“What seems to cut through and really register with people and seems to be sort of a part of everyday Habsism is our enemies,” Baruchel said. “We are Habs fans because we like the Habs, but we are equally Habs fans because we hate the teams that the Habs hate.”
That makes his own situation more convoluted, since the number of Leafs fans in his own family is only growing, as he marries into his fiancée Rebecca’s family of Leafs fans.
“For me, there’s a certain aspect of Habs fandom that requires being a troll,” Baruchel said. “There’s this […] petty chip on our shoulder that we have that a lot of other teams don’t have [….] The first time I met all of her extended family last Christmas, I was […] wearing a Habs scarf the whole day. So, in all the photos, I’m wearing my dumbass scarf, and it definitely informed all of the introductions to everybody.”
Baruchel’s love of hockey is pure; he sees it as the most beautiful game ever created. Further, he feels that if ever there were to be something truly symbolic of being Canadian, it would be hockey. The sport embodies some of what Baruchel sees as the key Canadian values.
“This is a country […] where nobody likes to paint anybody with [a single Canadian identity], but if I was to […] distill Canadianness into […] adjectives, it would be […] humility, work ethic, and toughness,” Baruchel said. “Canada’s all about doing what needs to be done when you need to do it. Because if you don’t, you can’t fucking drive your car because it’s fucking fused to the sidewalk in a cocoon of ice.”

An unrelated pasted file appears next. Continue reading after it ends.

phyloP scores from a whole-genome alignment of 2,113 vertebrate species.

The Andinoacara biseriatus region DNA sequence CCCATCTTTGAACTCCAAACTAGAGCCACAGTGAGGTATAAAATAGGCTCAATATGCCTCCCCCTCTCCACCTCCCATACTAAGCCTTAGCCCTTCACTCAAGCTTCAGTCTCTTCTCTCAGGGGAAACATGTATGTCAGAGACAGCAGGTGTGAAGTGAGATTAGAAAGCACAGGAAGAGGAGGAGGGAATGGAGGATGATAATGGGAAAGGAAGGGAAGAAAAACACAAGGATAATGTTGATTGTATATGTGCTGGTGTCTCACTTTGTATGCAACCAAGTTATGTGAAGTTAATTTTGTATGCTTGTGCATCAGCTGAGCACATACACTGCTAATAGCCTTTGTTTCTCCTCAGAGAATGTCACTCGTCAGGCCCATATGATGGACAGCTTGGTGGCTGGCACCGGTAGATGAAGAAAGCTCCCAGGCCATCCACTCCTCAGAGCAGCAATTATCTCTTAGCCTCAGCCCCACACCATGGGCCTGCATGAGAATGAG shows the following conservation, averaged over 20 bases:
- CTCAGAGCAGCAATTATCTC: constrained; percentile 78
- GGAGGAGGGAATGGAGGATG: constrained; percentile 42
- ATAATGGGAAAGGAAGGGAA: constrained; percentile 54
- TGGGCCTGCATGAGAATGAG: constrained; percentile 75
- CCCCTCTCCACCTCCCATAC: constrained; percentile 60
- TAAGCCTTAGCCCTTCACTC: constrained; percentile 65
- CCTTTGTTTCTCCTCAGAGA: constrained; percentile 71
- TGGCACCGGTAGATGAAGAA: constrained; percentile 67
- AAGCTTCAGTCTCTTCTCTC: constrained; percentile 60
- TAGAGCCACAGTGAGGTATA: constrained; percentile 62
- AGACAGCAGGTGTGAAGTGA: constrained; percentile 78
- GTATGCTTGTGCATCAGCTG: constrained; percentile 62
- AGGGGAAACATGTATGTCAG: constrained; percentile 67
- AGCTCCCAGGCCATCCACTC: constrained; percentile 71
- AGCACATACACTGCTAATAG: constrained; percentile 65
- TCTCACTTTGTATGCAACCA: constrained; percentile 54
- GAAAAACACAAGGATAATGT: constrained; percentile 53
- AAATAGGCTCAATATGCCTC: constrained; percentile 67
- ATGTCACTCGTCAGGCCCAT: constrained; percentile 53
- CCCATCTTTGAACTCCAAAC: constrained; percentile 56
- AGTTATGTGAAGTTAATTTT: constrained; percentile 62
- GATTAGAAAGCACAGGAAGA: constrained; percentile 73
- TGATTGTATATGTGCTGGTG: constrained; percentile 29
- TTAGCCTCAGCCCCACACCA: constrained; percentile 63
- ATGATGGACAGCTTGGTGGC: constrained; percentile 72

Baruchel barely touches upon his Hollywood career in Born Into It, noting that those stories could fill a book of their own. Instead, he dedicates whole chapters to topics like hockey fighting—tying in the thread of his Goon movies, which feature a minor league hockey fighter as their protagonist.
Baruchel struggles with his feelings about fighting, since he does not have to suffer the consequences. As a fan, though, he feels that hockey fighting exemplifies Canadian traits.
“I think it’s like a dirty little secret that nobody wants to name,” Baruchel said. “Hockey fighting is as Canadian an experience for those participating in it, for those watching it, as anything [….] I think that there’s something […] honest and […] kind of quaint about trying to solve your differences with your two fists, real simply.”
To Baruchel, though, Canadianness lies in what happens after the fight.
“Look at how the majority of […] those boys relate to one another after they drop the gloves,” he said. “After it’s all said and done, it’s a lot of helping each other up off the ice [….] It’s something that’s in us and has always been in us.”
Baruchel points out that even though the public ignores it in favour of the overarching Canadian stereotype, the Canadian fighting spirit has been present throughout the country—hockey is just its outlet.
“The first time we played […] hockey indoors, there was a donnybrook [a fight],” Baruchel said. “It doesn’t necessarily dovetail, and it might seem incongruous with progressive Canada, but I don’t think it is. I think we found a place to put it.”
Baruchel believes it is a good thing for Canada’s teams to be at odds with each other.
“I know Toronto and Montreal on a Saturday night is […] as close to […] a storied cultural institution as we have in this baby country,” Baruchel said. “And, I think that Canada is better when the Habs and Leafs are better and are at each other’s throats, and, if Canada is better, then hockey’s better.”